Abstracts (first author)

Talk 

When to shrink? Understanding the evolution of negative growth in ectotherms

Author(s): Peluffo A, Mallard F, Tully T

Summary:

Body size is a key trait linked to the main determinants of fitness: fecundity and mortality (1). For many ectotherms, adult body size is plastic and follows the temperature size rule: individuals grow smaller at higher temperatures (2). Adapting the body size to the environmental condition is crucial and species with continuous growth such as fish and ametabolous hexapods benefit from their ability to adjust their size throughout life (3). But growing larger is in general considered to be the only option for theses organisms whereas shrinking could be advantageous especially if the organism has to cope with a temperature increase. We experimentally demonstrate that such shrinking occurs in the Collembola Folsomia candida - an ametabolous hexapode which continues moulting during its whole life - when they undergo a temperature increase. Comparing multiple clonal strains, we demonstrate genetic variability for this ability to shrink suggesting that negative growth can evolve under natural selection. Using a theoretical model fitted to the collembolans life cycle, we found that for predictable temperature variation, shrinking evolves for environmental temperature variations happening at a time scale close to the individual’s lifetime. For stochastic temperature variation, negative growth can also be selected, as a way for large individuals to escape high mortality following a temperature increase and therefore avoid being stuck in a so called “size ratchet”. 1. Kingsolver JG, Huey RB. Size, temperature, and fitness: Three rules. Evolutionary Ecology Research 2008;10(2):251-68. 2. Atkinson D, Sibly RM. Why are organisms usually bigger in colder environments? Making sense of a life history puzzle. Trends Ecol Evol 1997;12(6):235-9. 3. Charnov EL. Size and temperature in the evolution of fish life histories. Integr Comp Biol 2004, Dec;44(6):494-7.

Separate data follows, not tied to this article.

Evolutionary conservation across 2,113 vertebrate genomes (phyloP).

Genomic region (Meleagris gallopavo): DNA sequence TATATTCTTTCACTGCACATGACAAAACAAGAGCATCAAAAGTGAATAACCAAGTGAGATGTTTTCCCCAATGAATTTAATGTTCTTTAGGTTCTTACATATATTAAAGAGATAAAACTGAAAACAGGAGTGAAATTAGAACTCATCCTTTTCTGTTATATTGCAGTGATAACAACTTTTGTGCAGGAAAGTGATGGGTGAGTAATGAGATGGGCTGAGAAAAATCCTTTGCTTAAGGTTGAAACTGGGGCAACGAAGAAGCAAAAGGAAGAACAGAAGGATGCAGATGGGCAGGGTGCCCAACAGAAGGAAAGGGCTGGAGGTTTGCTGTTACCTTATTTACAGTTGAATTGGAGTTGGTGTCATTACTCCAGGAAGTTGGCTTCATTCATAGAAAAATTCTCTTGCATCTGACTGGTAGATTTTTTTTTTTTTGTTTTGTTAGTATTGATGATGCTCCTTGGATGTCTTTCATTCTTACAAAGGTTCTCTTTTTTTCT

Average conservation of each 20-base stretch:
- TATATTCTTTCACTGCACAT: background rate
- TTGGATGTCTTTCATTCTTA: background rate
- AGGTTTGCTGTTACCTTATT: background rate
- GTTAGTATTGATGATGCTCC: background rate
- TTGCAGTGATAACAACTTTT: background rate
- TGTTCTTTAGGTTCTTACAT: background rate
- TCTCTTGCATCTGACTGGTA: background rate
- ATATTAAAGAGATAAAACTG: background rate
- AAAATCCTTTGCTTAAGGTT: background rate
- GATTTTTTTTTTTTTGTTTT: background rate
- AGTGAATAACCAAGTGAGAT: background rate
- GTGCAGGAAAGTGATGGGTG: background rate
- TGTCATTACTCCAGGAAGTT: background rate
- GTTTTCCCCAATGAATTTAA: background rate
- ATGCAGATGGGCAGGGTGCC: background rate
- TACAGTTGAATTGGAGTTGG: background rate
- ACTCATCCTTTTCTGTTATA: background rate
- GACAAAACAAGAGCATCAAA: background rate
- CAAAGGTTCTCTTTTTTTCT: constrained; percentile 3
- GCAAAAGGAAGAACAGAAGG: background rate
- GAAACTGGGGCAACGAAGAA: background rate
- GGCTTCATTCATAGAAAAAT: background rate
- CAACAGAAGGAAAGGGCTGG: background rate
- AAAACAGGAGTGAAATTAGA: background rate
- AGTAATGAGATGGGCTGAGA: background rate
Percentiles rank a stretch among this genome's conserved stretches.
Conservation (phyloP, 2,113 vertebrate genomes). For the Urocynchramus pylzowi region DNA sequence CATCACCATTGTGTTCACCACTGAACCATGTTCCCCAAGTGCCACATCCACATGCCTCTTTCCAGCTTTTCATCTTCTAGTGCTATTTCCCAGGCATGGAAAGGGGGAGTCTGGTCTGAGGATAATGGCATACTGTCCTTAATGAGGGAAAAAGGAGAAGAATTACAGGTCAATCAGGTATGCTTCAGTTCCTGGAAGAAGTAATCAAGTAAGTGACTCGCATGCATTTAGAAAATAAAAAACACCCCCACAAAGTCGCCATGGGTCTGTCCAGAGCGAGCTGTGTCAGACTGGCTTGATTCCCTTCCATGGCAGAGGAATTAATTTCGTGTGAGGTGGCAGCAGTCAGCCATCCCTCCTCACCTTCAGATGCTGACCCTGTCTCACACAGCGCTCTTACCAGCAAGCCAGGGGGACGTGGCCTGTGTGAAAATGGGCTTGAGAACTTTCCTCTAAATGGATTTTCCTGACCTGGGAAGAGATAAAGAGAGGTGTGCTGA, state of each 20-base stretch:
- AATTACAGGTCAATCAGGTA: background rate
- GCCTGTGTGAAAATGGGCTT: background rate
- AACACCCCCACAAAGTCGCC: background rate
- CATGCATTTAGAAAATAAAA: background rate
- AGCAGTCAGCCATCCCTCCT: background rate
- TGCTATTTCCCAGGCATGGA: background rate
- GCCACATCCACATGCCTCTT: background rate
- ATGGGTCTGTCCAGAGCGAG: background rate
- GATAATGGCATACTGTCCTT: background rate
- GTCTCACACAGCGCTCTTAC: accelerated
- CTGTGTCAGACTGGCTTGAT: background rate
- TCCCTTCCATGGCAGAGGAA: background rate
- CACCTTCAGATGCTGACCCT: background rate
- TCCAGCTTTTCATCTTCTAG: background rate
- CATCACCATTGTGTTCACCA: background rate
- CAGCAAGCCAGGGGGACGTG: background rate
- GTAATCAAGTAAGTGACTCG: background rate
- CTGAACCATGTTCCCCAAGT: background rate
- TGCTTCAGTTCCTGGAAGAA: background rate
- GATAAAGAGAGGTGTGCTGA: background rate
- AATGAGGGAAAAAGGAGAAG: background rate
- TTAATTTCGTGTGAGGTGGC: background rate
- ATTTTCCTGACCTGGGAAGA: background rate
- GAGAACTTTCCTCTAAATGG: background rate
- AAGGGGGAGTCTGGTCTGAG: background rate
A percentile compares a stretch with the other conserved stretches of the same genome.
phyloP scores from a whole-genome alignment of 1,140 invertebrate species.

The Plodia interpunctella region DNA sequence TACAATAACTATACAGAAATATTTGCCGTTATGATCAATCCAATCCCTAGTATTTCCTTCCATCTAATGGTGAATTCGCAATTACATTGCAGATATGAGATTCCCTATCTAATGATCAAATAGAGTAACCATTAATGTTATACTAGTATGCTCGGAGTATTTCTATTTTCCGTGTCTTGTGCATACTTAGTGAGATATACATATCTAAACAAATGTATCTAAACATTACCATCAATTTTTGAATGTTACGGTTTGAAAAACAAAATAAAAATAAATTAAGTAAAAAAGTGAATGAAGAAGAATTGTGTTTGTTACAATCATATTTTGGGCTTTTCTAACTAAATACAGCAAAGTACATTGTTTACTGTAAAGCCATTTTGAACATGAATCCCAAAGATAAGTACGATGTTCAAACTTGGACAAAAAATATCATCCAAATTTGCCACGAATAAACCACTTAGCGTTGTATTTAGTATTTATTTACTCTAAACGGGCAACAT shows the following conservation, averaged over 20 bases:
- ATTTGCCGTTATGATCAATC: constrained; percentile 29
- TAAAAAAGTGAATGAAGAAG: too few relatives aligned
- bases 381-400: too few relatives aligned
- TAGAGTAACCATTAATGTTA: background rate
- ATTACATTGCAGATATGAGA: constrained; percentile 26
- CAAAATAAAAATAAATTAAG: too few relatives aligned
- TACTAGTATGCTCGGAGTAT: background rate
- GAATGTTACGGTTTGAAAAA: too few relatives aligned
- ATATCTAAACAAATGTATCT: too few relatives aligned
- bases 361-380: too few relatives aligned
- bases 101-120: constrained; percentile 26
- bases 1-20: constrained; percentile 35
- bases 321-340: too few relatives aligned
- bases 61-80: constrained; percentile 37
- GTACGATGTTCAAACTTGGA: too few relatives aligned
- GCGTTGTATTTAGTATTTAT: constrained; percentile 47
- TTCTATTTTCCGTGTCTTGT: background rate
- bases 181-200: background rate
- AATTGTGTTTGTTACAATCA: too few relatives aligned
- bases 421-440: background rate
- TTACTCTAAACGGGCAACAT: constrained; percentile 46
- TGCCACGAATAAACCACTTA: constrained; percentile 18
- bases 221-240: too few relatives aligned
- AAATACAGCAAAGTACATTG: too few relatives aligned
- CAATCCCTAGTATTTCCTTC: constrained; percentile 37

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XIV Congress of the European Society for Evolutionary Biology

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Department of Animal Biology (DBA)
Faculty of Sciences of the University of Lisbon
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Portugal

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